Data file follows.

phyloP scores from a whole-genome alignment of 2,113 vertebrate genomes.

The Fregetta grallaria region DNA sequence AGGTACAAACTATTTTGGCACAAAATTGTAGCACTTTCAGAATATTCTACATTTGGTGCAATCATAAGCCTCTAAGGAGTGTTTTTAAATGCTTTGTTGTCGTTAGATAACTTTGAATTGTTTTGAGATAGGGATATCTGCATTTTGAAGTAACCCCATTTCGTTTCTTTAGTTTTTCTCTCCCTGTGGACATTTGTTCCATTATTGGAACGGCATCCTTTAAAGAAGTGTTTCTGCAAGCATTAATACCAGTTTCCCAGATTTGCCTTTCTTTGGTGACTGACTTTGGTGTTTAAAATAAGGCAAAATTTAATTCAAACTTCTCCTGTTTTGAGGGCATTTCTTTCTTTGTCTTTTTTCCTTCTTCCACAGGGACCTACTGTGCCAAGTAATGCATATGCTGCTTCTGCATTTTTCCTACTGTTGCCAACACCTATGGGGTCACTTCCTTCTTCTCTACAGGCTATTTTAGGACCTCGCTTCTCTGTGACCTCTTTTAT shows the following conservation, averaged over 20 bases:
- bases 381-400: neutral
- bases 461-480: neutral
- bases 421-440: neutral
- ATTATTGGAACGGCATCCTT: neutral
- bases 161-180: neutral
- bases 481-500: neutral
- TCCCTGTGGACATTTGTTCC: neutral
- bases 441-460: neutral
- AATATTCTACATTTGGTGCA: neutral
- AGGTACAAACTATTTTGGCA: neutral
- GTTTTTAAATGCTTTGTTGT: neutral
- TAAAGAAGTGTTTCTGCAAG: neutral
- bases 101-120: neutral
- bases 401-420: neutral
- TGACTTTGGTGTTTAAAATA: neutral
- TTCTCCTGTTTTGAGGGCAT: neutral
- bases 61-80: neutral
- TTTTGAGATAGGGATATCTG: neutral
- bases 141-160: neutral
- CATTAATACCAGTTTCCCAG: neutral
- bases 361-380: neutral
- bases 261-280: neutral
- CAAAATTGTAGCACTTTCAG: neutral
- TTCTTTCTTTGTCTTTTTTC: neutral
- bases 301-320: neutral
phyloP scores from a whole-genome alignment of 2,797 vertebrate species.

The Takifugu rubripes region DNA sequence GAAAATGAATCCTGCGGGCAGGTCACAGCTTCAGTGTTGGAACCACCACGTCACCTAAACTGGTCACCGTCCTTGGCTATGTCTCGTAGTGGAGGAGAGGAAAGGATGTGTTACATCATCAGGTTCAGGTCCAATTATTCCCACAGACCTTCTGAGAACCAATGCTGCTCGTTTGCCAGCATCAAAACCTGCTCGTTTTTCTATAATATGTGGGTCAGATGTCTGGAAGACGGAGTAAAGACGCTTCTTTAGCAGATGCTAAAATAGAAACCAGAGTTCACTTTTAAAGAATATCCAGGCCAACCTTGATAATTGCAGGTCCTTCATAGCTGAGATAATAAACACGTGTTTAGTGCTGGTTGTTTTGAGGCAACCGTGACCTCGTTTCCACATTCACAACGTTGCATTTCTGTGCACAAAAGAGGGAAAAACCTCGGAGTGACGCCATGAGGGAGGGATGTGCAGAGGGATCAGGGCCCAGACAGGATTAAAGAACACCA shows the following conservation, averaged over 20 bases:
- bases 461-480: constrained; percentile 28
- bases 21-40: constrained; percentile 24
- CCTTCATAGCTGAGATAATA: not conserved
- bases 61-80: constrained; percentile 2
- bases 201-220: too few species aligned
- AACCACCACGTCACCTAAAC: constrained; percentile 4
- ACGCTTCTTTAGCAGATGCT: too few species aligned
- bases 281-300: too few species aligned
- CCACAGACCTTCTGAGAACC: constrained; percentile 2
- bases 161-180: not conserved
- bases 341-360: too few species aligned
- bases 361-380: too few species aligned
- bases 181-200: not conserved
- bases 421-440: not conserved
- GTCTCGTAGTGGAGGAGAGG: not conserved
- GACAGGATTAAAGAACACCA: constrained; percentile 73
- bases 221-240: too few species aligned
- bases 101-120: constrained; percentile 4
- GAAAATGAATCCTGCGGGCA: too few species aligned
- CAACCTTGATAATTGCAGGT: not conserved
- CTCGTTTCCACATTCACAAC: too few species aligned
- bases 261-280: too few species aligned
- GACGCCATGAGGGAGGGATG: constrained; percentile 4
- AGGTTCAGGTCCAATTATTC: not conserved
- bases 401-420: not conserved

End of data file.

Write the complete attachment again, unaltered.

phyloP scores from a whole-genome alignment of 2,113 vertebrate genomes.

The Fregetta grallaria region DNA sequence AGGTACAAACTATTTTGGCACAAAATTGTAGCACTTTCAGAATATTCTACATTTGGTGCAATCATAAGCCTCTAAGGAGTGTTTTTAAATGCTTTGTTGTCGTTAGATAACTTTGAATTGTTTTGAGATAGGGATATCTGCATTTTGAAGTAACCCCATTTCGTTTCTTTAGTTTTTCTCTCCCTGTGGACATTTGTTCCATTATTGGAACGGCATCCTTTAAAGAAGTGTTTCTGCAAGCATTAATACCAGTTTCCCAGATTTGCCTTTCTTTGGTGACTGACTTTGGTGTTTAAAATAAGGCAAAATTTAATTCAAACTTCTCCTGTTTTGAGGGCATTTCTTTCTTTGTCTTTTTTCCTTCTTCCACAGGGACCTACTGTGCCAAGTAATGCATATGCTGCTTCTGCATTTTTCCTACTGTTGCCAACACCTATGGGGTCACTTCCTTCTTCTCTACAGGCTATTTTAGGACCTCGCTTCTCTGTGACCTCTTTTAT shows the following conservation, averaged over 20 bases:
- bases 381-400: neutral
- bases 461-480: neutral
- bases 421-440: neutral
- ATTATTGGAACGGCATCCTT: neutral
- bases 161-180: neutral
- bases 481-500: neutral
- TCCCTGTGGACATTTGTTCC: neutral
- bases 441-460: neutral
- AATATTCTACATTTGGTGCA: neutral
- AGGTACAAACTATTTTGGCA: neutral
- GTTTTTAAATGCTTTGTTGT: neutral
- TAAAGAAGTGTTTCTGCAAG: neutral
- bases 101-120: neutral
- bases 401-420: neutral
- TGACTTTGGTGTTTAAAATA: neutral
- TTCTCCTGTTTTGAGGGCAT: neutral
- bases 61-80: neutral
- TTTTGAGATAGGGATATCTG: neutral
- bases 141-160: neutral
- CATTAATACCAGTTTCCCAG: neutral
- bases 361-380: neutral
- bases 261-280: neutral
- CAAAATTGTAGCACTTTCAG: neutral
- TTCTTTCTTTGTCTTTTTTC: neutral
- bases 301-320: neutral
phyloP scores from a whole-genome alignment of 2,797 vertebrate species.

The Takifugu rubripes region DNA sequence GAAAATGAATCCTGCGGGCAGGTCACAGCTTCAGTGTTGGAACCACCACGTCACCTAAACTGGTCACCGTCCTTGGCTATGTCTCGTAGTGGAGGAGAGGAAAGGATGTGTTACATCATCAGGTTCAGGTCCAATTATTCCCACAGACCTTCTGAGAACCAATGCTGCTCGTTTGCCAGCATCAAAACCTGCTCGTTTTTCTATAATATGTGGGTCAGATGTCTGGAAGACGGAGTAAAGACGCTTCTTTAGCAGATGCTAAAATAGAAACCAGAGTTCACTTTTAAAGAATATCCAGGCCAACCTTGATAATTGCAGGTCCTTCATAGCTGAGATAATAAACACGTGTTTAGTGCTGGTTGTTTTGAGGCAACCGTGACCTCGTTTCCACATTCACAACGTTGCATTTCTGTGCACAAAAGAGGGAAAAACCTCGGAGTGACGCCATGAGGGAGGGATGTGCAGAGGGATCAGGGCCCAGACAGGATTAAAGAACACCA shows the following conservation, averaged over 20 bases:
- bases 461-480: constrained; percentile 28
- bases 21-40: constrained; percentile 24
- CCTTCATAGCTGAGATAATA: not conserved
- bases 61-80: constrained; percentile 2
- bases 201-220: too few species aligned
- AACCACCACGTCACCTAAAC: constrained; percentile 4
- ACGCTTCTTTAGCAGATGCT: too few species aligned
- bases 281-300: too few species aligned
- CCACAGACCTTCTGAGAACC: constrained; percentile 2
- bases 161-180: not conserved
- bases 341-360: too few species aligned
- bases 361-380: too few species aligned
- bases 181-200: not conserved
- bases 421-440: not conserved
- GTCTCGTAGTGGAGGAGAGG: not conserved
- GACAGGATTAAAGAACACCA: constrained; percentile 73
- bases 221-240: too few species aligned
- bases 101-120: constrained; percentile 4
- GAAAATGAATCCTGCGGGCA: too few species aligned
- CAACCTTGATAATTGCAGGT: not conserved
- CTCGTTTCCACATTCACAAC: too few species aligned
- bases 261-280: too few species aligned
- GACGCCATGAGGGAGGGATG: constrained; percentile 4
- AGGTTCAGGTCCAATTATTC: not conserved
- bases 401-420: not conserved